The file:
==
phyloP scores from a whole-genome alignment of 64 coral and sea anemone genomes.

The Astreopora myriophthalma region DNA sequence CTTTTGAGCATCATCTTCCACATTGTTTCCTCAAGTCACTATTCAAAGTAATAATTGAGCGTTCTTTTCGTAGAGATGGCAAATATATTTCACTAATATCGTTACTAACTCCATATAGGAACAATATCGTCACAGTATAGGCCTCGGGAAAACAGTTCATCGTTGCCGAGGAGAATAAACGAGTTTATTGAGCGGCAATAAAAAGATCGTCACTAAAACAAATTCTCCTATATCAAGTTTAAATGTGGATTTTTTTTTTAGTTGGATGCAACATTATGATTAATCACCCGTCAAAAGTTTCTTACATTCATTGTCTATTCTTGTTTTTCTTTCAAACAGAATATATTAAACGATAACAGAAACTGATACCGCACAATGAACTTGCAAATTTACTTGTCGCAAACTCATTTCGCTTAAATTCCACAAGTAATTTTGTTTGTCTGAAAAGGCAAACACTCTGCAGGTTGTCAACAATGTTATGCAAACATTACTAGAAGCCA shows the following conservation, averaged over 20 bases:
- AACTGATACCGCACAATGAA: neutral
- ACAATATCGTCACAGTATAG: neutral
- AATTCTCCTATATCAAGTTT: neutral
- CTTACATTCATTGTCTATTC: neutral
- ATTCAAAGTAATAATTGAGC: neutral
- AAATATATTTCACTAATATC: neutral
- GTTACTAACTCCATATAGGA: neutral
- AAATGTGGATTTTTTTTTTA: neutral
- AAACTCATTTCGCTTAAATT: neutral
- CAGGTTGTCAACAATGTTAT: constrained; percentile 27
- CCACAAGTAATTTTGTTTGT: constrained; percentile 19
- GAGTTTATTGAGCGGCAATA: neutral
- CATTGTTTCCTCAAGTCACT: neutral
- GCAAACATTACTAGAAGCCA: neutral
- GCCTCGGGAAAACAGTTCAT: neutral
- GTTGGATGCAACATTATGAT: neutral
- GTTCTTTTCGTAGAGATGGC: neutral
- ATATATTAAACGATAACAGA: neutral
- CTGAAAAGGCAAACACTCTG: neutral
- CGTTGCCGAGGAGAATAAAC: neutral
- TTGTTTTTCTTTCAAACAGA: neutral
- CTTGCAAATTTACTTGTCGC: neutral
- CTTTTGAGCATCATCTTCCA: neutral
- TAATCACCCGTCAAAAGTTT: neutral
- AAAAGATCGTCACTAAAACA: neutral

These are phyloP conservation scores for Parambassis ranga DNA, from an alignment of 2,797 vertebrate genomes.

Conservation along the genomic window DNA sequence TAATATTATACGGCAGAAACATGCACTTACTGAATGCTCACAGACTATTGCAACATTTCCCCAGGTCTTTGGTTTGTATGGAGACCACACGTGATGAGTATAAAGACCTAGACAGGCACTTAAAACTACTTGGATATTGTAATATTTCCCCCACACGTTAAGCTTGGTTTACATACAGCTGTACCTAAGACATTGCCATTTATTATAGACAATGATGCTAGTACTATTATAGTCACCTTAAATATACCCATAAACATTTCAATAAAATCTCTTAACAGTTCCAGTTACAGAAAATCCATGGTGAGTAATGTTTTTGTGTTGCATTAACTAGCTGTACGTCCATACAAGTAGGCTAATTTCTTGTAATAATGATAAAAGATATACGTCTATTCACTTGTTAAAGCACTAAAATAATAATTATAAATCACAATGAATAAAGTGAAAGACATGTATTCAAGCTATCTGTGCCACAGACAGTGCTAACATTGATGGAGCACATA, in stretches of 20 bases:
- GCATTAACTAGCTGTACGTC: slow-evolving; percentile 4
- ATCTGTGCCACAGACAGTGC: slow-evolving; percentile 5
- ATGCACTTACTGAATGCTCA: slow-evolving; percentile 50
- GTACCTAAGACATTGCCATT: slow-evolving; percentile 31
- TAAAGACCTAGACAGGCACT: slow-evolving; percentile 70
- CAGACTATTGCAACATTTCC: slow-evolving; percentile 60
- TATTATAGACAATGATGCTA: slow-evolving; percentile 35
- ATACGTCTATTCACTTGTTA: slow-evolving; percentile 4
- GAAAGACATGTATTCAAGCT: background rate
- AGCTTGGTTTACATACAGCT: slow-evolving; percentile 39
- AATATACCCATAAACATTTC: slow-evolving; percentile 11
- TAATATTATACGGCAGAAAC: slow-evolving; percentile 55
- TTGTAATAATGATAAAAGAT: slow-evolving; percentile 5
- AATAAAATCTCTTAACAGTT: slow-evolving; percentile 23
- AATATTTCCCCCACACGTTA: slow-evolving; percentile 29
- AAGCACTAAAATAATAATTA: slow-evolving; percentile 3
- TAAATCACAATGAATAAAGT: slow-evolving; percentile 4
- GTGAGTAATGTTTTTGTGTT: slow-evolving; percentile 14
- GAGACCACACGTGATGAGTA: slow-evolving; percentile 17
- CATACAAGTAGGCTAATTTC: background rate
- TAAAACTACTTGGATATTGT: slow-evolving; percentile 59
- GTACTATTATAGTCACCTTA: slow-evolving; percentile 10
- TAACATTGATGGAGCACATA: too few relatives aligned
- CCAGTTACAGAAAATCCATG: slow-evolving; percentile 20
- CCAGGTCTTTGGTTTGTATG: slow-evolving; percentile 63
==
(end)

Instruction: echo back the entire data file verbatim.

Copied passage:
phyloP scores from a whole-genome alignment of 64 coral and sea anemone genomes.

The Astreopora myriophthalma region DNA sequence CTTTTGAGCATCATCTTCCACATTGTTTCCTCAAGTCACTATTCAAAGTAATAATTGAGCGTTCTTTTCGTAGAGATGGCAAATATATTTCACTAATATCGTTACTAACTCCATATAGGAACAATATCGTCACAGTATAGGCCTCGGGAAAACAGTTCATCGTTGCCGAGGAGAATAAACGAGTTTATTGAGCGGCAATAAAAAGATCGTCACTAAAACAAATTCTCCTATATCAAGTTTAAATGTGGATTTTTTTTTTAGTTGGATGCAACATTATGATTAATCACCCGTCAAAAGTTTCTTACATTCATTGTCTATTCTTGTTTTTCTTTCAAACAGAATATATTAAACGATAACAGAAACTGATACCGCACAATGAACTTGCAAATTTACTTGTCGCAAACTCATTTCGCTTAAATTCCACAAGTAATTTTGTTTGTCTGAAAAGGCAAACACTCTGCAGGTTGTCAACAATGTTATGCAAACATTACTAGAAGCCA shows the following conservation, averaged over 20 bases:
- AACTGATACCGCACAATGAA: neutral
- ACAATATCGTCACAGTATAG: neutral
- AATTCTCCTATATCAAGTTT: neutral
- CTTACATTCATTGTCTATTC: neutral
- ATTCAAAGTAATAATTGAGC: neutral
- AAATATATTTCACTAATATC: neutral
- GTTACTAACTCCATATAGGA: neutral
- AAATGTGGATTTTTTTTTTA: neutral
- AAACTCATTTCGCTTAAATT: neutral
- CAGGTTGTCAACAATGTTAT: constrained; percentile 27
- CCACAAGTAATTTTGTTTGT: constrained; percentile 19
- GAGTTTATTGAGCGGCAATA: neutral
- CATTGTTTCCTCAAGTCACT: neutral
- GCAAACATTACTAGAAGCCA: neutral
- GCCTCGGGAAAACAGTTCAT: neutral
- GTTGGATGCAACATTATGAT: neutral
- GTTCTTTTCGTAGAGATGGC: neutral
- ATATATTAAACGATAACAGA: neutral
- CTGAAAAGGCAAACACTCTG: neutral
- CGTTGCCGAGGAGAATAAAC: neutral
- TTGTTTTTCTTTCAAACAGA: neutral
- CTTGCAAATTTACTTGTCGC: neutral
- CTTTTGAGCATCATCTTCCA: neutral
- TAATCACCCGTCAAAAGTTT: neutral
- AAAAGATCGTCACTAAAACA: neutral

These are phyloP conservation scores for Parambassis ranga DNA, from an alignment of 2,797 vertebrate genomes.

Conservation along the genomic window DNA sequence TAATATTATACGGCAGAAACATGCACTTACTGAATGCTCACAGACTATTGCAACATTTCCCCAGGTCTTTGGTTTGTATGGAGACCACACGTGATGAGTATAAAGACCTAGACAGGCACTTAAAACTACTTGGATATTGTAATATTTCCCCCACACGTTAAGCTTGGTTTACATACAGCTGTACCTAAGACATTGCCATTTATTATAGACAATGATGCTAGTACTATTATAGTCACCTTAAATATACCCATAAACATTTCAATAAAATCTCTTAACAGTTCCAGTTACAGAAAATCCATGGTGAGTAATGTTTTTGTGTTGCATTAACTAGCTGTACGTCCATACAAGTAGGCTAATTTCTTGTAATAATGATAAAAGATATACGTCTATTCACTTGTTAAAGCACTAAAATAATAATTATAAATCACAATGAATAAAGTGAAAGACATGTATTCAAGCTATCTGTGCCACAGACAGTGCTAACATTGATGGAGCACATA, in stretches of 20 bases:
- GCATTAACTAGCTGTACGTC: slow-evolving; percentile 4
- ATCTGTGCCACAGACAGTGC: slow-evolving; percentile 5
- ATGCACTTACTGAATGCTCA: slow-evolving; percentile 50
- GTACCTAAGACATTGCCATT: slow-evolving; percentile 31
- TAAAGACCTAGACAGGCACT: slow-evolving; percentile 70
- CAGACTATTGCAACATTTCC: slow-evolving; percentile 60
- TATTATAGACAATGATGCTA: slow-evolving; percentile 35
- ATACGTCTATTCACTTGTTA: slow-evolving; percentile 4
- GAAAGACATGTATTCAAGCT: background rate
- AGCTTGGTTTACATACAGCT: slow-evolving; percentile 39
- AATATACCCATAAACATTTC: slow-evolving; percentile 11
- TAATATTATACGGCAGAAAC: slow-evolving; percentile 55
- TTGTAATAATGATAAAAGAT: slow-evolving; percentile 5
- AATAAAATCTCTTAACAGTT: slow-evolving; percentile 23
- AATATTTCCCCCACACGTTA: slow-evolving; percentile 29
- AAGCACTAAAATAATAATTA: slow-evolving; percentile 3
- TAAATCACAATGAATAAAGT: slow-evolving; percentile 4
- GTGAGTAATGTTTTTGTGTT: slow-evolving; percentile 14
- GAGACCACACGTGATGAGTA: slow-evolving; percentile 17
- CATACAAGTAGGCTAATTTC: background rate
- TAAAACTACTTGGATATTGT: slow-evolving; percentile 59
- GTACTATTATAGTCACCTTA: slow-evolving; percentile 10
- TAACATTGATGGAGCACATA: too few relatives aligned
- CCAGTTACAGAAAATCCATG: slow-evolving; percentile 20
- CCAGGTCTTTGGTTTGTATG: slow-evolving; percentile 63